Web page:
Partnering with Competitors Will Remain Central to Dell EMC’s Converged and Hyper-converged Solutions Strategy in 2017

C. Drake

C. Drake

Summary Bullets:

• The market for hyper-converged infrastructure (HCI) will be a major battleground for solutions jointly engineered by Dell Technologies group businesses.

• Dell EMC will maintain partnerships with competitors in relation to specific converged and hyper-converged solutions as long as customer demand for these solutions continues.

The launch in December of a new VxRack solution based on Dell EMC’s PowerEdge servers and VMware’s software-defined data center platform, gives us only a partial indication of how Dell EMC’s HCI will evolve in 2017. For a fuller understanding, it is necessary to look at the broader range of decisions and announcements the company has made both prior to and since its September merger. It can be argued that the launch of a new HCI solution based entirely on infrastructure provided by Dell Technologies group businesses – together with a move to drop the VCE brand for all of Dell EMC’s converged and hyper-converged solutions – points to a change of strategy for the vendor. They also note the way in which Dell’s PowerEdge servers have been steadily incorporated into several EMC solutions since the completion of the merger – including the company’s VxRail hyper-converged appliance.

However, it can be shown that recent moves by Dell EMC are very much in keeping with the approach that was announced by the vendor at its first Dell EMC World event in October. At Dell EMC World, the company said that it remained committed to selling Cisco server and networking technology as one of the main components of its Vblock converged infrastructure solutions, despite the fact that Cisco’s UCS server is a major competitor of PowerEdge, and despite that fact that Cisco competes against Dell EMC for both converged and HCI customers. Also at Dell EMC World, the vendor said it would continue offering its XC Series hyper-converged solution, which was launched by Dell in November 2014 and which combines Dell PowerEdge servers with hyper-converged software from Nutanix. Like Cisco, Nutanix competes against Dell EMC for hyper-converged infrastructure customers.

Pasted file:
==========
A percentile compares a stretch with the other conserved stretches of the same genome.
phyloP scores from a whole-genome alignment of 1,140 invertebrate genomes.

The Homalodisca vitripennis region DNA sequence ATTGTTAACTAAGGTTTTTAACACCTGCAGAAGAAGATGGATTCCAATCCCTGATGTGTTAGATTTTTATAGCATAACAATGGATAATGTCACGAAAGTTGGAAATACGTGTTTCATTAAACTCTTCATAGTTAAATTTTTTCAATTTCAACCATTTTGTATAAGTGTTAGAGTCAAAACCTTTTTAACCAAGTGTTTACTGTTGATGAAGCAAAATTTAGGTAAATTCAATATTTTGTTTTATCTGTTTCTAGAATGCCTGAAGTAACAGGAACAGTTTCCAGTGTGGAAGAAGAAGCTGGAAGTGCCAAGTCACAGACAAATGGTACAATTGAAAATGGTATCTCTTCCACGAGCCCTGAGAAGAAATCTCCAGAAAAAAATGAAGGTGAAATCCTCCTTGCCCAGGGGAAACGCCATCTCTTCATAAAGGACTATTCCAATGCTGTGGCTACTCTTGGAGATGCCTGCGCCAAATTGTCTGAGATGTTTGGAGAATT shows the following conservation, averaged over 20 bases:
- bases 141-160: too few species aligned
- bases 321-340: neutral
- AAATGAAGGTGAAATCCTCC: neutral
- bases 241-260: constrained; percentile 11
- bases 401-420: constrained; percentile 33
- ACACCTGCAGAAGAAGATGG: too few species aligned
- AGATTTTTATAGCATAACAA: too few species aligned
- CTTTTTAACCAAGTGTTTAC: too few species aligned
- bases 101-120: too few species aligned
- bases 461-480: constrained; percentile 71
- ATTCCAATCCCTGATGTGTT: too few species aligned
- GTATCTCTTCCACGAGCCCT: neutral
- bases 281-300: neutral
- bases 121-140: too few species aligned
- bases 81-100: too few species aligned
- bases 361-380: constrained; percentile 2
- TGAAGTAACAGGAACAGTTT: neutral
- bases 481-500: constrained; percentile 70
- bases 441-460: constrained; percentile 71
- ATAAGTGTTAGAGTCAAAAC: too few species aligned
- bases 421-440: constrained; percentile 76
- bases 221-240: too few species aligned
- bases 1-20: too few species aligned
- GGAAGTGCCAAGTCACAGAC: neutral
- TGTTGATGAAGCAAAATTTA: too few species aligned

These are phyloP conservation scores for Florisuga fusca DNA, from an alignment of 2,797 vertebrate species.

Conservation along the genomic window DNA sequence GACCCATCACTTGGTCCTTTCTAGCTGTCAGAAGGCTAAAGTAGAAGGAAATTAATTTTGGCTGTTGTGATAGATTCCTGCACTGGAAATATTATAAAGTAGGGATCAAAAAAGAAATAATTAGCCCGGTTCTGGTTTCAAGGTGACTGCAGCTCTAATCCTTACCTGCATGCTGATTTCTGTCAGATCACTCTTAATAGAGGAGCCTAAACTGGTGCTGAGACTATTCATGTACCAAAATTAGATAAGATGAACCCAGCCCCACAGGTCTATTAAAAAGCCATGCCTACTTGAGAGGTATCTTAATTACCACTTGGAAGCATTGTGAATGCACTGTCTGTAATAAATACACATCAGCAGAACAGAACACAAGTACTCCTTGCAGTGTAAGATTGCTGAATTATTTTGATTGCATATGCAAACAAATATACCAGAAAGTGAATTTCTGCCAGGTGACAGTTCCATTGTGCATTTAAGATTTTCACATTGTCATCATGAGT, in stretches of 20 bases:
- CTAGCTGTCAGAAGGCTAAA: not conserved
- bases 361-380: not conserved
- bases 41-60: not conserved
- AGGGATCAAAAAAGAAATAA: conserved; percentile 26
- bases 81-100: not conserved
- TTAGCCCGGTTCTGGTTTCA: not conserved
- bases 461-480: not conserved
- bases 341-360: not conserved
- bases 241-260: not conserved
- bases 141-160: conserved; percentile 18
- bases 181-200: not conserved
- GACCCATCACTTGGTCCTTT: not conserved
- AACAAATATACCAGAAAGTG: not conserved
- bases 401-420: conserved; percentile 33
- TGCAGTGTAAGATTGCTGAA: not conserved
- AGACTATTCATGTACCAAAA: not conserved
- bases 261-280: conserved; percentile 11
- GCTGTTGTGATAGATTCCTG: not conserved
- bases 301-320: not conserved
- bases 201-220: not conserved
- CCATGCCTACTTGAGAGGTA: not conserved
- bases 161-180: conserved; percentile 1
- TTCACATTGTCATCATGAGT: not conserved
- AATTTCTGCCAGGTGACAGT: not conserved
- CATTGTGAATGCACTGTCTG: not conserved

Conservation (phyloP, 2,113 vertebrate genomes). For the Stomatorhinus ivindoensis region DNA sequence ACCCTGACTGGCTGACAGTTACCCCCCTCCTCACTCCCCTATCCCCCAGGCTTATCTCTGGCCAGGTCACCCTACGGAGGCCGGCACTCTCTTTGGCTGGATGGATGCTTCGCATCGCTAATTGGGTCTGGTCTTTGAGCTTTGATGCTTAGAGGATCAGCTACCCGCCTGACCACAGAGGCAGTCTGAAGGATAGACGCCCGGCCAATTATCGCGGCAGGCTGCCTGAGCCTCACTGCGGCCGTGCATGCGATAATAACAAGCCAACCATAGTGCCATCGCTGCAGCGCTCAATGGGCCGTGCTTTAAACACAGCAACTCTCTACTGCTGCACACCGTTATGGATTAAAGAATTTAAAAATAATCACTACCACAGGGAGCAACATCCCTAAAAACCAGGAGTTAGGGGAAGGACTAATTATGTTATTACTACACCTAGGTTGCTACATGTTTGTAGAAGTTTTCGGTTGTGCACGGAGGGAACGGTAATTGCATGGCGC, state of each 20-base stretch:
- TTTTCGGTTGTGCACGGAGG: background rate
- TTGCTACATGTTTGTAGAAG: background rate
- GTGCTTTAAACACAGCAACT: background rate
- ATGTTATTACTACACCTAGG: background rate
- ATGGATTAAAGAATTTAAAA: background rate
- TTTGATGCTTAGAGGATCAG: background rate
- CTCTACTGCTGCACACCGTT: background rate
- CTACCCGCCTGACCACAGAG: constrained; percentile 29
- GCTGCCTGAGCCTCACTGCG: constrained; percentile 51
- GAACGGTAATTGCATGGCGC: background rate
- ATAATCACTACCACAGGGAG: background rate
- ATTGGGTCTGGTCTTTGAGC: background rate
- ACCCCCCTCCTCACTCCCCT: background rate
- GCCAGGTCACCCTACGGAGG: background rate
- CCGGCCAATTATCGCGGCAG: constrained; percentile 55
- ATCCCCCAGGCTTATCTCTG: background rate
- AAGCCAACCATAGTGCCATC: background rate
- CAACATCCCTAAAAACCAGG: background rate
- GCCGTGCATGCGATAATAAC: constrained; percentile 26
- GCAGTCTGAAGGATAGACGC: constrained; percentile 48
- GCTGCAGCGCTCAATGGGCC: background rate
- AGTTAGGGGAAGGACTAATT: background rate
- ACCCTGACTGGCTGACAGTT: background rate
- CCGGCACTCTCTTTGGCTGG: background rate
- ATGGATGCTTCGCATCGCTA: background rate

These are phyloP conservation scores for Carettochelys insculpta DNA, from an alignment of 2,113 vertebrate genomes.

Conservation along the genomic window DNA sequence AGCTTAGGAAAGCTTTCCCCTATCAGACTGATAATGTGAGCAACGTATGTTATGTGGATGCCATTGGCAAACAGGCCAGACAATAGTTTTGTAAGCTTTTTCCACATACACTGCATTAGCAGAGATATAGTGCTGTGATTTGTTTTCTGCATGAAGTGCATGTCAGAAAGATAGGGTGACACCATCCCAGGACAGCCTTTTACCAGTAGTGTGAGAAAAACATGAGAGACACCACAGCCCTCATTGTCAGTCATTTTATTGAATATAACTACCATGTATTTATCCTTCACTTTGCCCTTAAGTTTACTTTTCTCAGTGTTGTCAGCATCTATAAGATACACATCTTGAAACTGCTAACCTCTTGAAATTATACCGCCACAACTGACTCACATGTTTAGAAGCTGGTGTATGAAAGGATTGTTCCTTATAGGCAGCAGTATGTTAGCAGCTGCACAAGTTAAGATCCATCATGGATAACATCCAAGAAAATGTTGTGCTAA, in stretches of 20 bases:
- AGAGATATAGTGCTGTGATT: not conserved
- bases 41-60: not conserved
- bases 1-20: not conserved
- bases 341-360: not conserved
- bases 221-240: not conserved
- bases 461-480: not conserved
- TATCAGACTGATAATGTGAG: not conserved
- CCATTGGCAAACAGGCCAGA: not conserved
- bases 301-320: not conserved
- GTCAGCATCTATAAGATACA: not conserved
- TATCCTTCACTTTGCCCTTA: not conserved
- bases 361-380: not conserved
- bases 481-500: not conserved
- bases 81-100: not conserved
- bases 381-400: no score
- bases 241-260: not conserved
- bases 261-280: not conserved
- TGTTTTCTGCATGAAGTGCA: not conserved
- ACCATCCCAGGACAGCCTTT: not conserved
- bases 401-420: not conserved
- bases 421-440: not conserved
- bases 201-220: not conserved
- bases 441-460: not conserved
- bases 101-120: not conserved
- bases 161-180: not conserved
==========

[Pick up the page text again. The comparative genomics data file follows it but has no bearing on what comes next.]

Going into 2017, a key component of Dell EMC’s strategy will be to maximize choice for its customers, even when that means offering solutions that involve collaborating with key competitors. The company believes that this approach will maximize its own opportunity to capture market share. Although Dell EMC recently extended its partnership agreement with Nutanix to 2021, it has nevertheless set its sights on overtaking Nutanix in the HCI market and is prepared to sell Nutanix technology if this helps them achieve this.

Dell EMC’s strategy is mainly twofold. Firstly, the company will continue to develop jointly engineered solutions that draw on the technological expertise of both the Dell and EMC parts of the business, as well as other Dell Technologies businesses (including VMware). The new VxRack SDDC solution demonstrates this approach. Secondly, Dell EMC will maintain existing partnerships in relation to specific products (e.g. Cisco for Vblock converged solutions and Nutanix for the XC Series hyper-converged solutions) as long as customer demand for these solutions continues. One assumption here is that as long as customers remain happy with the way a particular solution is engineered, it makes no sense to mess around with that engineering. At the same time, Dell EMC acknowledges that not all hyper-converged customers want to use VMware hypervisors and its XC Series solution is therefore designed to address that market.

Meanwhile, the decision to drop the VCE brand (based on the initials of the three founder of VCE – VMware, Cisco and EMC) can be seen as a move to remove a brand that no longer makes any sense when applied to an increasingly diverse range of solutions. Indeed, it can be argued that the popularity of Dell EMC’s converged and HCI solutions depends more on the reputation of the technology rather than the VCE brand.

About Chris Drake
As Principal Analyst for Data Center Technology at Current Analysis, Chris is responsible for covering the emerging technologies that are remapping the traditional data center landscape. These include software and hardware products that are required to support public, private and hybrid cloud architectures, as well as the underlying virtualization and orchestration technology that is needed to enable process automation and workload management. He also covers the Converged Infrastructure market, with a focus on the latest generations of vendor pre-certified and optimized hardware/software stacks.

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